Supply chains today are very fragmented, with each link operating as an individual entity. Absence of real-time data leads to poor visibility that can slow down the decision-making process. With radio frequency identification (RFID) technology, manufacturers and retailers can go beyond traditional barcode identification, fortifying visibility with better data granularity and more timely updates. This article will explore the advantages of an RFID-based supply chain that can help in continuous monitoring, thus improving the whole system by using all the available data.
RFID has been around since World War II, when it helped identify friendly aircraft in battlefield locations. Since then, it has come a long way. As IT solutions gained usage in industry and helped create new business models based on IT (e.g., modern retailing), it was possible to scale businesses without worrying about increases in transaction volumes. Today, scale is what differentiates successful businesses. The ability to scale has also led to globalization of supply chains.
Almost all businesses operate global supply chains — sourcing raw material and components from the most cost-effective locations, adding value and assembling them in the most cost-effective locations, and finally selling them in markets which have maximum sustained demand and profitability. Scalability has also led to increased efficiencies in supply chain processes, such as identification, storage, inventory control, transportation, distribution and accounting.
Additionally, ERP (enterprise resource planning) and SCM (supply chain management) software packages have helped in all these supply chain processes. Barcode systems, introduced first in Wrigley chewing gum in 1973, partially automated the identification of items through scanning barcodes printed in the wrapper, although they stopped at the batch level.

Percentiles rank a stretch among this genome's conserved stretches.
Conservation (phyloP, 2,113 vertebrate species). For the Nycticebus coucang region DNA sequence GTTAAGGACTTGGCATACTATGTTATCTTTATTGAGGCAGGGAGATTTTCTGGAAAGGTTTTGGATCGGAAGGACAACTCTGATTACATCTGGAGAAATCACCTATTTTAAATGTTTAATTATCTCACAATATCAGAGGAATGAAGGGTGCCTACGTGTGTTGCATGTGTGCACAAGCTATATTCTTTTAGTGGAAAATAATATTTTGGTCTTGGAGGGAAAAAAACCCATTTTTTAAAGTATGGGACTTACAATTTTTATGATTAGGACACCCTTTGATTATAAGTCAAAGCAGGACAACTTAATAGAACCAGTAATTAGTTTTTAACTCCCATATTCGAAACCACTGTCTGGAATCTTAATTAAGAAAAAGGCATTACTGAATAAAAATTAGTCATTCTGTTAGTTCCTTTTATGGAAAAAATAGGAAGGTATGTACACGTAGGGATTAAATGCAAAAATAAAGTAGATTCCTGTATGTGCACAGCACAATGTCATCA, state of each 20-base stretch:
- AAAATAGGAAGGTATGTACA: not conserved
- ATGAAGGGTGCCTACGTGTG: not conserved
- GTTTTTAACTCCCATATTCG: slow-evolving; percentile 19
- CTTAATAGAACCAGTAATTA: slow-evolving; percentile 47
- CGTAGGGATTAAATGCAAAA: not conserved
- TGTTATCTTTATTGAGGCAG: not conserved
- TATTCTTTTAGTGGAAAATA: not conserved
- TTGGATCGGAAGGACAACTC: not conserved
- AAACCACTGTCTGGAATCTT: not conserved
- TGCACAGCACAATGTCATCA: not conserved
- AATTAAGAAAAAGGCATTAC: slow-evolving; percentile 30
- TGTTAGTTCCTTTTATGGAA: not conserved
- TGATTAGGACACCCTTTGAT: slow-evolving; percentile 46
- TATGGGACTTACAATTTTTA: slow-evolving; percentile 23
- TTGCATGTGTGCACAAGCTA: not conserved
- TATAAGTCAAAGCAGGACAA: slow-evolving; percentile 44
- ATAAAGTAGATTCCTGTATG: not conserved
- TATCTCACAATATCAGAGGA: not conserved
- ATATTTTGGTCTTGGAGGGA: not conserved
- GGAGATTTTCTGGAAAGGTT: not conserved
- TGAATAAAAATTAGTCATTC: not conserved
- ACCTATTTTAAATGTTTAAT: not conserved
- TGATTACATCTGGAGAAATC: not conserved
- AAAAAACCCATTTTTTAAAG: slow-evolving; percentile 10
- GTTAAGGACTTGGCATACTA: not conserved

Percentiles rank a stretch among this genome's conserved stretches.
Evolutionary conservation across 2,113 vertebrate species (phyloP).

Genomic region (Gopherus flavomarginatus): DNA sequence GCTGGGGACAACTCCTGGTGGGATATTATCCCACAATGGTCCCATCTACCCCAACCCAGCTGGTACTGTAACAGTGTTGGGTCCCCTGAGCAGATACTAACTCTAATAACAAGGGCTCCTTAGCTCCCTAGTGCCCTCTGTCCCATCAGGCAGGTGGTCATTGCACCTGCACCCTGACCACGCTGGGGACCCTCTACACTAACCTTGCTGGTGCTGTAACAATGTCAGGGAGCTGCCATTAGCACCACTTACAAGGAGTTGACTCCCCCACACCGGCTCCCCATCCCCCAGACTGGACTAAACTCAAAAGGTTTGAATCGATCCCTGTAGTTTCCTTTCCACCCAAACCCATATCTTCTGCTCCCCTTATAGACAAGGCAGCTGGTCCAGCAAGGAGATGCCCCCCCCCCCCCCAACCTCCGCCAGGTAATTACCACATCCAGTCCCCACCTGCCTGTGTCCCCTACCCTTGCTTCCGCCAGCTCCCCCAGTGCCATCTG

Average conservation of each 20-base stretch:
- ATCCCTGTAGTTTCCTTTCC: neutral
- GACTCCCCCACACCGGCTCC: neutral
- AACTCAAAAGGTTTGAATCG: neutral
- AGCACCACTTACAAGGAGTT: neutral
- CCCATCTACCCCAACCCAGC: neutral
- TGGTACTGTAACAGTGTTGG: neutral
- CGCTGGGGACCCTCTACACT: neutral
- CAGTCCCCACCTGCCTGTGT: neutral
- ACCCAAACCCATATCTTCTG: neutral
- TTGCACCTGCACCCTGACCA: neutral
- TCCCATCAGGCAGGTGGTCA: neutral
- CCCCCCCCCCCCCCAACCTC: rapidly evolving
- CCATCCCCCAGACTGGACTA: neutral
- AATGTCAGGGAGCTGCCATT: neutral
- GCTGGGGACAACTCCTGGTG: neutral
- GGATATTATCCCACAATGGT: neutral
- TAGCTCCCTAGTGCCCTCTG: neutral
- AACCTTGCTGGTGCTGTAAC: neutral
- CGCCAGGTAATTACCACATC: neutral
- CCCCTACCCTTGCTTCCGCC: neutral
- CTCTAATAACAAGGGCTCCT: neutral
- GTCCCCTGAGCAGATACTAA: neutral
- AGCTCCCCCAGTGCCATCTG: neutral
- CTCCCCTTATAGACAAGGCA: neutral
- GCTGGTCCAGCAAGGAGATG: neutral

Around 1997 to 1998, large retailers such as Wal-Mart realized that the manual scanning of barcodes of large volumes of items was becoming a bottleneck and a source of errors. With a view to fully automate the identification process of items, they zeroed in on RFID as the appropriate technology. At that time, the RFID tags were expensive — roughly $1.50 to $2.00 per tag. So, the industry set up a project at MIT (Massachusetts Institute of Technology) to explore the possibility of reducing the price of RFID tags and labels to five cents or less. This project was called the Auto-ID project and ran for more than three years. It subsequently helped bring down the price to about 10 cents. Beyond that, it was felt that industry-level standardization was required to bring down the price further.
Eventually, the project was transferred to EPC Global (Electronic Product Code) and GS1, which were new standards bodies comprising UCC (uniform commercial code), EAN (European article numbering), barcodes, RFID and standardization. Cost reductions and efforts by EPC Global and industry giants such as Wal-Mart are causing the supply chain industry to shift towards broad adoption of RFID technology, based on emerging standards. These standards also allow organizations to move faster, provide richer information sources and increase the efficiency of trading networks.
Connecting the Last Mile
The landscape of supply chains today can be characterized with the following attributes — global; fragmented; partly automated, partly manual; multi-modal; multiple product versions co-existing; obsolete inventory; excess inventory in various stages; innovation-led, fast-paced new product introduction; different products for different markets; pilferage and loss; waste; and so on.
When we analyze these attributes to identify a common thread, we can conclude there is a lack of real-time supply chain data for operational analytics. The SCM systems of today depend on either scanned barcode data or manually entered data, both of which are tedious, slow, costly and error-prone. As a result, there are many instances of the system inventory not matching the physical inventory.
As an electronic identification technique, RFID offers a potential solution to the item/object transparency problems that have plagued supply chains in the past. RFID can address the challenge of real-time supply chain data by connecting the last mile between the physical object/item and the computer, thus enabling automatic physical identification of data and populating of the database.